Workers’ Comp Claim Process In Michigan Explained

Workers’ Comp Claim Process In Michigan Explained

Michigan lawyer explains the workers’ comp claim process and how to ensure all medical and wage loss benefits are paid.

Our job as lawyers is to make sure disabled employees receive the correct medical and wage loss benefits. This can be difficult when employers and insurance companies unfairly dispute claims. Individuals who find their benefits denied should challenge this decision in court. Here is a quick overview of the workers’ comp claim process and what can be expected at each step.

Step 1. Notice

Employees hurt on-the-job must give notice to their employer within 90 days. Notice can be oral so simply telling a manger or supervisor is enough. However, it is a good idea to fill out an accident report so there is written proof. This should be the easiest part of the workers’ comp claim process. Never wait overnight or until the following shift to give notice as this is a red flag that employers use to dispute claims.

Step 2. Make A Claim

Employees who want to see a doctor or get paid time off must make a claim within 2 years. Claim is simply asking for medical treatment or wage loss benefits. There is no written requirement under Michigan law. However, it is a good idea to ask for benefits in writing so there is no question that it was done timely. A simple email should be enough. Watch out for bad employers who refuse to accept claim because they are trying to game the system. An Employee’s Report of Claim can be filed with the State of Michigan and it will automatically start the workers’ comp claim process.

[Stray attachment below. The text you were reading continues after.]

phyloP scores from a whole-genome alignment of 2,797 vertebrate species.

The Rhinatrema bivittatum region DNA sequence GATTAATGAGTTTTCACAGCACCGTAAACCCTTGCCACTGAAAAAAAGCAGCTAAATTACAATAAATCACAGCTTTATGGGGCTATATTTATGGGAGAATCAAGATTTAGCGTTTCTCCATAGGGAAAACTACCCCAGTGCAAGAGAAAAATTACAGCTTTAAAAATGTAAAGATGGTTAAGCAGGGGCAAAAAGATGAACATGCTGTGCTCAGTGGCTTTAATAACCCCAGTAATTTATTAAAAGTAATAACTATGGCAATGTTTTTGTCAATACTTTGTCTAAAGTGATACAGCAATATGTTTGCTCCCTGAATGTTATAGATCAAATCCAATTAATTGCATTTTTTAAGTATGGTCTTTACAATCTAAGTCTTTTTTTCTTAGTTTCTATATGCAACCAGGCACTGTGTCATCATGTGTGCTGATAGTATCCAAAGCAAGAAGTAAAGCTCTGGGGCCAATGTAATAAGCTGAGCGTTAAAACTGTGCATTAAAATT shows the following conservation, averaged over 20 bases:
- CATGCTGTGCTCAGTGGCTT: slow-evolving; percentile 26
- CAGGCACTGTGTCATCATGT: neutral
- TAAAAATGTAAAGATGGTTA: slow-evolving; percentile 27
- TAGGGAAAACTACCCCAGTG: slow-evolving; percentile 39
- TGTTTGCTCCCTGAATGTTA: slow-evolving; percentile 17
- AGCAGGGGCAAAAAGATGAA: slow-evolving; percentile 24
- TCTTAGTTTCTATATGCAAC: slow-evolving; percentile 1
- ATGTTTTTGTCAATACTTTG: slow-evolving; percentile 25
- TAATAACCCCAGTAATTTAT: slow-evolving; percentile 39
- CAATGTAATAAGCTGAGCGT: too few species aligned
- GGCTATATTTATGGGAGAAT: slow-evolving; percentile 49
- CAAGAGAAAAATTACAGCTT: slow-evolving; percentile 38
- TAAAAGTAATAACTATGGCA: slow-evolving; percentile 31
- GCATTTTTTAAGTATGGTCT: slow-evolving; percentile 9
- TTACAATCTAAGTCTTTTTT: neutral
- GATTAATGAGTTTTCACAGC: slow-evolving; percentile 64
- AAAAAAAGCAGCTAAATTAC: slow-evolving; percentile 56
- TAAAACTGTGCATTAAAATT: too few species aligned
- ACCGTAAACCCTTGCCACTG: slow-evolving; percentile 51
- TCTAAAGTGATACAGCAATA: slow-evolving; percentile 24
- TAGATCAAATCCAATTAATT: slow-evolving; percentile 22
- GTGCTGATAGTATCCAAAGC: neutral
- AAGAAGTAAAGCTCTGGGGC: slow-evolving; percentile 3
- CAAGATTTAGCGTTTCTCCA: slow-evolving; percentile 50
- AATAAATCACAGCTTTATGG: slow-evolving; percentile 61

Step 3. Medical Treatment

Employees who give notice and make claim are entitled to medical treatment. This is a critical step because it will generate medical proof. Employers are given sole authority to select medical providers during the first 28 days. Expect to be seen a Concentra or some other occupational clinic during this 28 day period. We recommend switching doctors after 28 days to ensure there is no conflict of interest should a dispute occur.

Step 4. Collect Wage Loss Benefits

Employees who are off for a minimum of 7 days can get wage loss benefits. The amount paid should equal 80% of their after-tax average weekly wage. This calculation includes overtime, discontinued fringe benefits, and even second jobs. Statistics from the Workers’ Disability Compensation Agency show it takes an average of 19 days from entitlement to payment.

Step 5. Notice of Dispute

Sometimes employers or insurance companies refuse to pay benefits. A Notice of Dispute will be sent listing the reasons. This is a critical stage of the workers’ comp claim process because time is of the essence. 1 and 2 year back rules limit the potential recovery for people who wait to challenge a dispute. It is important to speak with an experienced lawyer immediately.

Step 6. Negotiate Settlement

Many of our clients eventually want to settle their claim. This includes individuals who are paid voluntarily and those who have seen their benefits disputed. A settlement allows them to trade future benefits for a lump sum cash payment. This money can be used for any purpose including medical treatment, job searches, retraining, education, paying off debt, and retirement. Never enter this step of the workers’ comp claim process without getting a free consultation from an experienced lawyer. Insurance companies take advantage of people who are not represented.

Our law firm never charges a fee to evaluate a potential case. Our law firm has represented injured and disabled workers exclusively for more than 35 years. Call (844) 316-8033 for a free consultation today.

Related information:

Employer Refuses To File A Claim In Michigan, Now What?

Workers’ Comp Claim Process In Michigan Explained
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